[Mb-civic] US Destroyers Deploying off North Korea

Michael Butler michael at michaelbutler.com
Sat Sep 25 12:22:34 PDT 2004

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    U.S. Destroyers Deploying off North Korea
    The Associated Press

     Friday 24 September 2004
 Ships are first phase in Bush plan for 'missile shield'.

    ABOARD THE USS CORONADO ‹ In the first step toward erecting a
multibillion-dollar shield to protect the United States from foreign
missiles, the U.S. Navy will begin deploying state-of-the-art destroyers to
patrol the waters off North Korea as early as next week.

     The mission, to be conducted in the Sea of Japan by ships assigned to
the Navy¹s 7th fleet, will help lay the foundation for a system to detect
and intercept ballistic missiles launched by ³rogue nations.²

     Washington hopes to complete the network over the next several years.

     ³We are on track,² Vice Admiral Jonathan Greenert, commander of the 7th
Fleet, told The Associated Press in an interview Wednesday aboard the USS
Coronado, which is based just south of Tokyo. ³We will be ready to conduct
the mission when assigned.²

     ŒHighest priority¹

    The deployment will be the first in a controversial program that is high
on President Bush¹s defense agenda. Bush cleared the way to build the system
two years ago by withdrawing from the 1972 Anti-Ballistic Missile Treaty,
which banned ship-based missile defenses.

     He said protecting America from ballistic missiles was ³my highest
priority as commander in chief, and the highest priority of my

     The project ‹ likened to hitting a bullet with a bullet, only at three
times the speed ‹ is exceedingly complex, prompting many critics to argue
that it will never be reliable or effective. It is also expensive, with an
estimated price tag of $51 billion over the next five years.

     Even so, the missile threat is hard to deny.

     More than 30 nations have ballistic missiles, according to the U.S.
Defense Department¹s Missile Defense Agency. Though exact times depend on
where the launch occurs, missiles could in less than 30 minutes reach
virtually anywhere within the United States.

     Greenert refused to give a specific date for the first deployment from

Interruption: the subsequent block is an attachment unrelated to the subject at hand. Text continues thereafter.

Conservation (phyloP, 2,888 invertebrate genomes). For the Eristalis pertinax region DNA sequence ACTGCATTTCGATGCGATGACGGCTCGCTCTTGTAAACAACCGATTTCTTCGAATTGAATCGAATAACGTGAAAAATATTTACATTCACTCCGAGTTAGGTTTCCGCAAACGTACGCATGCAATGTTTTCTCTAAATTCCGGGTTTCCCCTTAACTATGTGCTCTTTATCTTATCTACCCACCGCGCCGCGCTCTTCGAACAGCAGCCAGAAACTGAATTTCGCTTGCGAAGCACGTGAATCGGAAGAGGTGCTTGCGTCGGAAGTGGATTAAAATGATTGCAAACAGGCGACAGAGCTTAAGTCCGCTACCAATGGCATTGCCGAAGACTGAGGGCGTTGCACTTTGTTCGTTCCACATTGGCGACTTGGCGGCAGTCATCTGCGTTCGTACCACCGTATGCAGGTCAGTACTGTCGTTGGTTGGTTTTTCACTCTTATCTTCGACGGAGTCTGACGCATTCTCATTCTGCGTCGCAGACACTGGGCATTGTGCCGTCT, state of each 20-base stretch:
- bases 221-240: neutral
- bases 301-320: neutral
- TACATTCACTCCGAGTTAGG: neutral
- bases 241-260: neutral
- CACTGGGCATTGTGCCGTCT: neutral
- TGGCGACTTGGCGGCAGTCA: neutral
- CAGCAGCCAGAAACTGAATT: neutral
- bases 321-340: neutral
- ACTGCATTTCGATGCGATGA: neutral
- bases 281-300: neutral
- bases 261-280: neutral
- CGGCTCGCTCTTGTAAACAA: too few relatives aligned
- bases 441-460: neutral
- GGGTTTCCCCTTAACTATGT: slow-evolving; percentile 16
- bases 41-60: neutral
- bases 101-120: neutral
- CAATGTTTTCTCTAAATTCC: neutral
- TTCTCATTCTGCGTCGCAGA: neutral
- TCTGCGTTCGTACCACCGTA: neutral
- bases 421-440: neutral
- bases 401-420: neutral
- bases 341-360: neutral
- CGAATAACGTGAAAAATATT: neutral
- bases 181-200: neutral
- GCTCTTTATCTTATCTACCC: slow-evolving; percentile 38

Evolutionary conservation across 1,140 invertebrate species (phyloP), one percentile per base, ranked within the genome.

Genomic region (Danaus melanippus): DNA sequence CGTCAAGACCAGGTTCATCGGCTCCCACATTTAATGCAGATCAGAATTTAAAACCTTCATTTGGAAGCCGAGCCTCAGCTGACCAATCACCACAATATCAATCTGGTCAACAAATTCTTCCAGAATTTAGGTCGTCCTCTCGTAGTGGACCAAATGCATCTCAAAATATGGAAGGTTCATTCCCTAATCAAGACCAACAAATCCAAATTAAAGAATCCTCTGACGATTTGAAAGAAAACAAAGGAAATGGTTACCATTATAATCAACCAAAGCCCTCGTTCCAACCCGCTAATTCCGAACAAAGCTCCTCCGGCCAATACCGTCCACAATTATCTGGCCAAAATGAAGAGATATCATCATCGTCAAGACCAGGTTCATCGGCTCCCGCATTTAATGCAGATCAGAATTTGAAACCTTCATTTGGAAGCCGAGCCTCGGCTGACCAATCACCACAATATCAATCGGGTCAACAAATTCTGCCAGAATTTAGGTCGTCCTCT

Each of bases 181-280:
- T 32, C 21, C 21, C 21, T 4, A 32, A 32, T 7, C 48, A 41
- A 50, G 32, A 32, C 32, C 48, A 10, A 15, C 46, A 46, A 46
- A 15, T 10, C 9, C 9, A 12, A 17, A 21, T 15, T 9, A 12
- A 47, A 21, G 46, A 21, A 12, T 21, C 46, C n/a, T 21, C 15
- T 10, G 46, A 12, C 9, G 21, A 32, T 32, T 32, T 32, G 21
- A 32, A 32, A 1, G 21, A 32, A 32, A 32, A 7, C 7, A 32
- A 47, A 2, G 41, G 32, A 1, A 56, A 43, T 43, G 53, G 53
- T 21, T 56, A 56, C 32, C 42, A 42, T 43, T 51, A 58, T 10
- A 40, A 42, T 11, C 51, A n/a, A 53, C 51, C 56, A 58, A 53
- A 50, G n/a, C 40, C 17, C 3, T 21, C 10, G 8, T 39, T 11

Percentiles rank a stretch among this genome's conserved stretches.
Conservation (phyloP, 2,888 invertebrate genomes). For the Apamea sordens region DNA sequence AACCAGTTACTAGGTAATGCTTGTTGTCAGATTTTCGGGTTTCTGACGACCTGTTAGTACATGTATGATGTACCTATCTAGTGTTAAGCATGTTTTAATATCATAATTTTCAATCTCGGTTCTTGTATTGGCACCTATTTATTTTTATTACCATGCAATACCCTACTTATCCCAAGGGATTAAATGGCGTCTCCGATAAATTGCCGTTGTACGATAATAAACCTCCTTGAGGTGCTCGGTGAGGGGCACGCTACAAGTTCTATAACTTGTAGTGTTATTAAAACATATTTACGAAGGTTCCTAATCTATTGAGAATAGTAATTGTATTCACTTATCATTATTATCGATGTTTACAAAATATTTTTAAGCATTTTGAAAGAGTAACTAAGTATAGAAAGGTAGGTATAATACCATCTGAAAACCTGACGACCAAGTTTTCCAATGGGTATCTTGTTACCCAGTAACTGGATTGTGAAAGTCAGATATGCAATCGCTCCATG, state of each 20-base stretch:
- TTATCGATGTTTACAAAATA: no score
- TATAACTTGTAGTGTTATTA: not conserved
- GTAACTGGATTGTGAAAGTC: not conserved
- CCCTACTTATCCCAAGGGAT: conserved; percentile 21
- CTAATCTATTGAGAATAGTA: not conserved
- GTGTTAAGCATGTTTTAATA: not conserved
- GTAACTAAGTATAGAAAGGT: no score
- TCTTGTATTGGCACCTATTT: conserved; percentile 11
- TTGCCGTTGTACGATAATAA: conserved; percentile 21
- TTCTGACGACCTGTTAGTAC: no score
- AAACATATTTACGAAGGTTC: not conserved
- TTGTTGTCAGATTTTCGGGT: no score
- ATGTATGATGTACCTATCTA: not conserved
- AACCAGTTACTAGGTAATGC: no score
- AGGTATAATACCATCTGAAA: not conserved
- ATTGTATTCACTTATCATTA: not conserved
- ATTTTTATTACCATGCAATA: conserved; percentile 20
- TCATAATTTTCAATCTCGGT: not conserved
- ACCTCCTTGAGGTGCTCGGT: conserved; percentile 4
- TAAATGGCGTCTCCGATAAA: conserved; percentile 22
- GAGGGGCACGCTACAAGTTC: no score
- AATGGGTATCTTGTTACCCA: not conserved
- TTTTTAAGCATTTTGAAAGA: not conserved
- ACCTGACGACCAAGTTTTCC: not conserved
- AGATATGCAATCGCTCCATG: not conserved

the 7th Fleet, but said a deadline of Oct. 1 ‹ next Friday ‹ announced by
Navy Secretary Gordon England in March has not changed.

     Greenert, who assumed command of the Navy¹s largest fleet last month,
also refused to name a target for the Sea of Japan patrols.

     ³I can¹t specify adversaries, but you¹re looking at rogue nations,² he
said in his first interview since taking the fleet command. ³Take it from

     The country best fitting that description in East Asia is communist
wildcard North Korea, which has missiles capable of reaching the American
west coast and is believed to either already possess or be well on its way
toward successfully developing nuclear weapons.

     The North shocked Japan in 1998 by launching a multistage ³Taepodong²
ballistic missile over Japan¹s main island. Tokyo responded by beefing up
its own surveillance capabilities and launching its first spy satellites in
March 2003.

     Deep distrust 

    Though Japanese Prime Minister Junichiro Koizumi won a promise in 2002
from the North for a moratorium on further long-range tests, distrust runs

     This week, Japanese naval ships were dispatched to the waters off North
Korea amid reports that Pyongyang was preparing to test launch a ³Nodong²
missile, which can reach much of Japan ‹ and the more than 50,000 U.S.
troops stationed there ‹ in just minutes.

     North Korea is believed to have at least 100 of the missiles.

     Because of the North Korean threat, Japan has become the first country
to agree to work with Washington on the missile defense project. It is
upgrading its own destroyers and acquiring better U.S.-made interceptors ‹
the ship-launched Standard Missile-3 and the ground-based Patriot Advanced

     ³The Japanese are very interested in developing a missile defense,²
Greenert said.

     He said the role of the 7th Fleet destroyers will be to provide
long-range search and tracking of missile activity. Eventually, data gleaned
by the ships would be transmitted to Ft. Greely in Alaska and Vandenberg Air
Force Base in California, where, if necessary, interceptor missiles would be

     But for now, tracking and monitoring are as far as the mission can go.
The interceptors won¹t be fully deployed at the American bases until next



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